Gilda. This one is worth watching for Rita Hayworth. Gilda is a sad, sad, rebellious woman. The movie ends and you don’t feel good about this couple at all. I love Steve Geray’s role as a sort of one-man Greek chorus. Also great photography here by Rudolph Maté, who directed the superior D.O.A.. Reminds me of another excellent film with a lost woman that revolves around casino life: La Baie des Anges. And another good film named after and about an object of irrational obsession is Laura. Glenn Ford was also awesome in 3:10 to Yuma. Filed under: film noir; movies I’ve seen.


Following. Christopher Nolan’s first feature film set the trend for his later puzzle-piece, time-shifted narratives. Solid, modern noir. I like seeing early work like this without fancy production, pristine private sets, celebrity talent. My rankings of Nolan movies I’ve seen:

  1. Memento
  2. Batman Begins
  3. Following
  4. The Dark Knight
  5. Inception

Yeah, after his last two I mostly lost interest in Nolan’s work. This one was good enough to get me curious about Insomnia and The Prestige, though. I’ve also done rankings for Hitchcock, Eastwood, Malick, Wes Anderson, and David Fincher, etc.


Brick. Hard-boiled film noir in modern high school suburbia. Everything was treated very carefully here, and it totally works for me. I could understand how ostensible 17- or 18-year-olds talking like Dashiell Hammett characters might not work for some, though. Some of which characters are clearly set to type (femme fatale, loyal informant, short-fused blockhead, sad-sack, etc.). Most of the movie has great, lively style but isn’t afraid to undercut itself every now and then. Solid score. I say it’s worth your time.


Drive. I liked it about as much as I liked the book, which is to say it’s a damn fine way to pass a couple hours. Excellent opening scene, then putters just slightly. Much slower, quieter than I expected but the supporting cast keeps it alive. It’s like a lot of film noir in that way – much of the movie’s momentum is from the hero cornered, reacting to other people’s plans. Interpretive tip: it’s not about driving cars. Good soundtrack. The movie wouldn’t be the same (wouldn’t be possible?) without it. Gosling’s role makes me think of Eastwood’s roles as the Man With No Name and William Munny, and Delon’s in Le Samouraï and a little bit of Clooney’s in The American.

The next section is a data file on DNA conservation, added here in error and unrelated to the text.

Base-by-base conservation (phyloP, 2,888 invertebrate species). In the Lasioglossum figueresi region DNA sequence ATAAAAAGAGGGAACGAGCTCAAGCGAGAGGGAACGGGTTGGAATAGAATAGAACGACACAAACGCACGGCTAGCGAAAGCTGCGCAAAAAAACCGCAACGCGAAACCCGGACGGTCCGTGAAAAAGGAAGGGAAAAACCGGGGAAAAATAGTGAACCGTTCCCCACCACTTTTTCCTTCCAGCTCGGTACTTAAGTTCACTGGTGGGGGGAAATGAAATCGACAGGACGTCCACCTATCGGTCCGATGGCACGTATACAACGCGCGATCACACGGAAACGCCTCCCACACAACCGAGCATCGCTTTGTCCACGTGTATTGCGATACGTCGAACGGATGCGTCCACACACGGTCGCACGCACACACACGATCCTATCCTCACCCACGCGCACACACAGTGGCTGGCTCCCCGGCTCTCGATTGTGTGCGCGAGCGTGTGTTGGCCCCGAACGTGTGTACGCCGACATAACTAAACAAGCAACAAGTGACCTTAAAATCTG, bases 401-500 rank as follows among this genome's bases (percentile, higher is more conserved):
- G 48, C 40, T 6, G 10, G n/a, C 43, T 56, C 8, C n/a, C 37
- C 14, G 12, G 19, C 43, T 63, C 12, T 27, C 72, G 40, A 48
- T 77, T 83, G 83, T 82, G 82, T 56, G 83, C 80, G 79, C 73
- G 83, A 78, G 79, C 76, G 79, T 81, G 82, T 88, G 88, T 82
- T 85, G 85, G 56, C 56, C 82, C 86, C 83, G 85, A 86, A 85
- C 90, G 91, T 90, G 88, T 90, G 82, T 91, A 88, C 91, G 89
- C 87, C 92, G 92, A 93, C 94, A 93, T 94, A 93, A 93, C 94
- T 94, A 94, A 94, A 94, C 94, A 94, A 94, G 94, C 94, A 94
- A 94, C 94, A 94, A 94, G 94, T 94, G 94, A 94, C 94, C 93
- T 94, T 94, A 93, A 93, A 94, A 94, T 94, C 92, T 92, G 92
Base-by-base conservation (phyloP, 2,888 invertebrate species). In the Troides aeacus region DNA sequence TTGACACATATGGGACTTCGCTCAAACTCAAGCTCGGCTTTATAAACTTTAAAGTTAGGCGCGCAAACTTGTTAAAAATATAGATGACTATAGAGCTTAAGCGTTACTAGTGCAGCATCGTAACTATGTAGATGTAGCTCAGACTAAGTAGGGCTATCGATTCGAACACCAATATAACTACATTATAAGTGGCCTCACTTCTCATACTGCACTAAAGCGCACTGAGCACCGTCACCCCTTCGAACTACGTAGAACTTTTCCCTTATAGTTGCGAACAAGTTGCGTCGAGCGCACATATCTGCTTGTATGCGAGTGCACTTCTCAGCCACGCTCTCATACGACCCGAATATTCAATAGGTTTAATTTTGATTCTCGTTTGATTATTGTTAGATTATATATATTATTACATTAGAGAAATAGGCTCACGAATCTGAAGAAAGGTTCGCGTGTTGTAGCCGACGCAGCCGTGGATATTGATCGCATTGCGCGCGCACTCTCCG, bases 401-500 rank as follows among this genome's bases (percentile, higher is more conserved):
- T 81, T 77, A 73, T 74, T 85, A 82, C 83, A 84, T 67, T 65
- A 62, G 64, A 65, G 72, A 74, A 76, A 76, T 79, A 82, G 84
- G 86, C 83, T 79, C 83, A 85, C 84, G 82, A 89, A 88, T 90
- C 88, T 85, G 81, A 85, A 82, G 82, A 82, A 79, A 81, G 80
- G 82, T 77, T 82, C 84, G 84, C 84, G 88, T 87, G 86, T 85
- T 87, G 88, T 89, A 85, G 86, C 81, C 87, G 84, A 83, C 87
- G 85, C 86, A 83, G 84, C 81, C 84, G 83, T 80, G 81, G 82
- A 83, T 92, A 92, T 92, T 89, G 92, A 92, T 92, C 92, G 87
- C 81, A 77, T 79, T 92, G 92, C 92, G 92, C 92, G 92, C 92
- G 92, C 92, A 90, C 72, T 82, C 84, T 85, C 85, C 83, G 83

Murder, My Sweet

I don’t know which side anybody’s on. I don’t even know who’s playing today.

Murder, My Sweet. Not excellent, not bad. Every new character brings a new complication to the story. Plenty of the snappy writing that you’d expect from Raymond Chandler. (Other film noir I’ve watched.)

Kiss Me Deadly

Kiss Me Deadly. Not recommended. But I have to say (spoiler coming), the final scene–where the lady opens the mystery box and accidentally self-immolates with nuclear material–was quite a shock, to say the least.

Force of Evil

Force of Evil. Very, very good. Everyone tries to justify their minor (and major) wrongdoings, but living in the gray areas rarely turns out well. Touches on ideas of business, family, loyalty, with some biblical overtones. “What do you mean ‘gangsters’? It’s business.”